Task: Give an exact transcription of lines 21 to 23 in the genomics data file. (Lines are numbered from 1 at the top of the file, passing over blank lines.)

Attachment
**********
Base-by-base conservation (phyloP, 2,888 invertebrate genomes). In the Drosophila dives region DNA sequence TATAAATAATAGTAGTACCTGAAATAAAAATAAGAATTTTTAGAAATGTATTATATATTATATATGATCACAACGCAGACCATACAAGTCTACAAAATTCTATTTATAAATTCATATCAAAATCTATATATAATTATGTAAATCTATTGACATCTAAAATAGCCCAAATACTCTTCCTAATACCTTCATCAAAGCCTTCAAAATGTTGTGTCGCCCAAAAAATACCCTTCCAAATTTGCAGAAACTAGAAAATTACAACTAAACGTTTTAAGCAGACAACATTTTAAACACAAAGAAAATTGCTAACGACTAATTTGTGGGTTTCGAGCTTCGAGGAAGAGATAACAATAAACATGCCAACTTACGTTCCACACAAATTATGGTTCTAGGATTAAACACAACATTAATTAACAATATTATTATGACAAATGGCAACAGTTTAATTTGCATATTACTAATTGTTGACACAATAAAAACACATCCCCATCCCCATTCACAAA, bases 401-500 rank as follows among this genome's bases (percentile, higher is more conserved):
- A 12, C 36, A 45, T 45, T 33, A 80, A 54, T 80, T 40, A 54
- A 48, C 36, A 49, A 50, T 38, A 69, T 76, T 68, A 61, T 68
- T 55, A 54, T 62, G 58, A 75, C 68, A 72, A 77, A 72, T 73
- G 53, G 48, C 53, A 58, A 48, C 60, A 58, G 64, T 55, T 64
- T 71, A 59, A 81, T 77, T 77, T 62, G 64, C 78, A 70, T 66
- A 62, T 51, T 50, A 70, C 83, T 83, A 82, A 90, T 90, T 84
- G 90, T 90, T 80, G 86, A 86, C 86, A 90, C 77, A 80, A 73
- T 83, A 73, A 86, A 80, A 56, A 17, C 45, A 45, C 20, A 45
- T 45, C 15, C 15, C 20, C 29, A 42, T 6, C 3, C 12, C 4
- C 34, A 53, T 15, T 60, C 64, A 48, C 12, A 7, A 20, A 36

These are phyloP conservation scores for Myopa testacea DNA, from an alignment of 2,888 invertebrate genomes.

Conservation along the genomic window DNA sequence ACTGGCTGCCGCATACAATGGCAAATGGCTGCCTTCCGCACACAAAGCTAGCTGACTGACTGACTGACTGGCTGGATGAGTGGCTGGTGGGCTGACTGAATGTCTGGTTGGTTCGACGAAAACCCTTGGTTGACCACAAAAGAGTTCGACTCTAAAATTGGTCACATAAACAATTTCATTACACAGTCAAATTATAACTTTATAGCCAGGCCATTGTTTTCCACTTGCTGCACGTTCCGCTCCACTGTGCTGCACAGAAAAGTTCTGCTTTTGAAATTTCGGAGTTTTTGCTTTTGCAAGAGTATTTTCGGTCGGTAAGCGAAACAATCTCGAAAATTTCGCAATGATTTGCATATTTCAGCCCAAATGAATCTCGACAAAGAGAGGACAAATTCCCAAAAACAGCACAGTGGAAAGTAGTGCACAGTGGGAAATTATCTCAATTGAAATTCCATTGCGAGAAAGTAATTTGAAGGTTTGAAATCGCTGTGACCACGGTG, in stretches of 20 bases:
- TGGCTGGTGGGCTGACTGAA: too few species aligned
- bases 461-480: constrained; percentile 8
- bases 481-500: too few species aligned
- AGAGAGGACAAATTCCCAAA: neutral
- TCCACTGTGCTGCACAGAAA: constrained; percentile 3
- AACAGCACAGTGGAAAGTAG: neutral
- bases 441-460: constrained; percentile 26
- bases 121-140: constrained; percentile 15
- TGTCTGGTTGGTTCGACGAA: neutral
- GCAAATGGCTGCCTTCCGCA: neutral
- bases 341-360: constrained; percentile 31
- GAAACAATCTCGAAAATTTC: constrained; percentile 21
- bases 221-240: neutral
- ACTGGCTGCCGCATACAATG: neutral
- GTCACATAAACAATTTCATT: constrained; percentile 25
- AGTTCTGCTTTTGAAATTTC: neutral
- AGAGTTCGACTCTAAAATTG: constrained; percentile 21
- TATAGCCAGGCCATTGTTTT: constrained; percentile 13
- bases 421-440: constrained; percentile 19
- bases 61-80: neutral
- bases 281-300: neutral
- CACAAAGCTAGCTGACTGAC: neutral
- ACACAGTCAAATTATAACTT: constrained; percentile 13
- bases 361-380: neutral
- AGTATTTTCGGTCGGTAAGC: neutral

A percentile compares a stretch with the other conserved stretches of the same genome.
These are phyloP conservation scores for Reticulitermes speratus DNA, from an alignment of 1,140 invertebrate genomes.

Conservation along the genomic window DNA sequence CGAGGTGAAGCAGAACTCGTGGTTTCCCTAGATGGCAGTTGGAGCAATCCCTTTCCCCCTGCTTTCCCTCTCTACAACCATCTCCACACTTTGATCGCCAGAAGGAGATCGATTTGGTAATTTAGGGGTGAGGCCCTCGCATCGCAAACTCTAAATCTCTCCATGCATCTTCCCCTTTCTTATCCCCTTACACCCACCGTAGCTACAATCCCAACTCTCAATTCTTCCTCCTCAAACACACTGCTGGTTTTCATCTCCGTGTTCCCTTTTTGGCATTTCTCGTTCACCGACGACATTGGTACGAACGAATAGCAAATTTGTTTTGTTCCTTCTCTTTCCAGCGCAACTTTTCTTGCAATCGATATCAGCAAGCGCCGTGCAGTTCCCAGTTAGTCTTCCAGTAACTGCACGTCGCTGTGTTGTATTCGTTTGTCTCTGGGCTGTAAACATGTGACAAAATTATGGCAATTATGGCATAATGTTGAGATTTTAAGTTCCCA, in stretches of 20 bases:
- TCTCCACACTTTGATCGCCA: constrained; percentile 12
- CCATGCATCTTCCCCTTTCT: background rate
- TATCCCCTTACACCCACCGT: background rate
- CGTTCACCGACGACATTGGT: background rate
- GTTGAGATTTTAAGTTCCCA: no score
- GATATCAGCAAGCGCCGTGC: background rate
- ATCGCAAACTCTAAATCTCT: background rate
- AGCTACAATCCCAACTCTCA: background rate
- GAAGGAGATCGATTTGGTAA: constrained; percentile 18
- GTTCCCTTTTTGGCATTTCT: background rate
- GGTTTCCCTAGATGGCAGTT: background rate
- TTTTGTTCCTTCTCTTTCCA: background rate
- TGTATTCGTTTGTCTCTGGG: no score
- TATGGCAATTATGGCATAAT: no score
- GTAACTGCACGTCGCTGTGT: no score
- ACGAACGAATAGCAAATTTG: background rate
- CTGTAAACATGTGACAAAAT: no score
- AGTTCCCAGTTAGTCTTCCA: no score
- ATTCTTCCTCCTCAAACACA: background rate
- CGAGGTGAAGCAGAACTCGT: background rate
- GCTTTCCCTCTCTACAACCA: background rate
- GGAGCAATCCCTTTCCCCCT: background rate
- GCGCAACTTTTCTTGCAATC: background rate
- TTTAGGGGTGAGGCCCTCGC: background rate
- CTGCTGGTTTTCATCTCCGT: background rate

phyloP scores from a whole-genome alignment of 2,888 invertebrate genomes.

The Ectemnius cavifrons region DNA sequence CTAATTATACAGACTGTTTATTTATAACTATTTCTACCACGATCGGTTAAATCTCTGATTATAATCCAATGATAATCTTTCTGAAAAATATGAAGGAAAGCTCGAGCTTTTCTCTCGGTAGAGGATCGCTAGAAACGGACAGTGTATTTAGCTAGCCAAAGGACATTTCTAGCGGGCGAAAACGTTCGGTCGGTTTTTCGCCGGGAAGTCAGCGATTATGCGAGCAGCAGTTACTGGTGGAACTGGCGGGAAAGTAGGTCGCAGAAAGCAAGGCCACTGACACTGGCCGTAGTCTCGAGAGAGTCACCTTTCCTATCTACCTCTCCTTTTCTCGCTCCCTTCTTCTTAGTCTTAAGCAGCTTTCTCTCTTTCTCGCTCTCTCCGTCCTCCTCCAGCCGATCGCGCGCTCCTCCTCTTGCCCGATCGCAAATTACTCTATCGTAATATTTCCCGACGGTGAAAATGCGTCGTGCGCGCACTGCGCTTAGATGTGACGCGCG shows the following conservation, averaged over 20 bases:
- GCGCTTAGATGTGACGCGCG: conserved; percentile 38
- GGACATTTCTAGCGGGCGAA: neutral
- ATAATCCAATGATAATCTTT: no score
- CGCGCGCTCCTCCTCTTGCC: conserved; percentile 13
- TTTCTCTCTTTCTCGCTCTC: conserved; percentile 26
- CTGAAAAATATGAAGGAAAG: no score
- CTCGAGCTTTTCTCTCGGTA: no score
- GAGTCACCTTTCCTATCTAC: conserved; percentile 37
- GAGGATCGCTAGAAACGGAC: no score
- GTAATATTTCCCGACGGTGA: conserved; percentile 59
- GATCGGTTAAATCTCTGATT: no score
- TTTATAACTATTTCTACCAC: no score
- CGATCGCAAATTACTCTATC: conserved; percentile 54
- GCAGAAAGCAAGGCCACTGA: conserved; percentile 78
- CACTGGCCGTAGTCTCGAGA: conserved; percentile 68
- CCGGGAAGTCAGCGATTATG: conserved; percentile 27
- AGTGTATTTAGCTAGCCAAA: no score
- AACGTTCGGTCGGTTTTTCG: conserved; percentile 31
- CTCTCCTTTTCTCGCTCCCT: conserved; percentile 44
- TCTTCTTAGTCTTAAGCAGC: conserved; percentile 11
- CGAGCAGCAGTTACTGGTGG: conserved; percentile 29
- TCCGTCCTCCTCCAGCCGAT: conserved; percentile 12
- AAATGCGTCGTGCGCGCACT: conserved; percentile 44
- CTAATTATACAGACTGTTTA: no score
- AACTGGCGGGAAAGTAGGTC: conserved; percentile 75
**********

- bases 121-140: constrained; percentile 15
- TGTCTGGTTGGTTCGACGAA: neutral
- GCAAATGGCTGCCTTCCGCA: neutral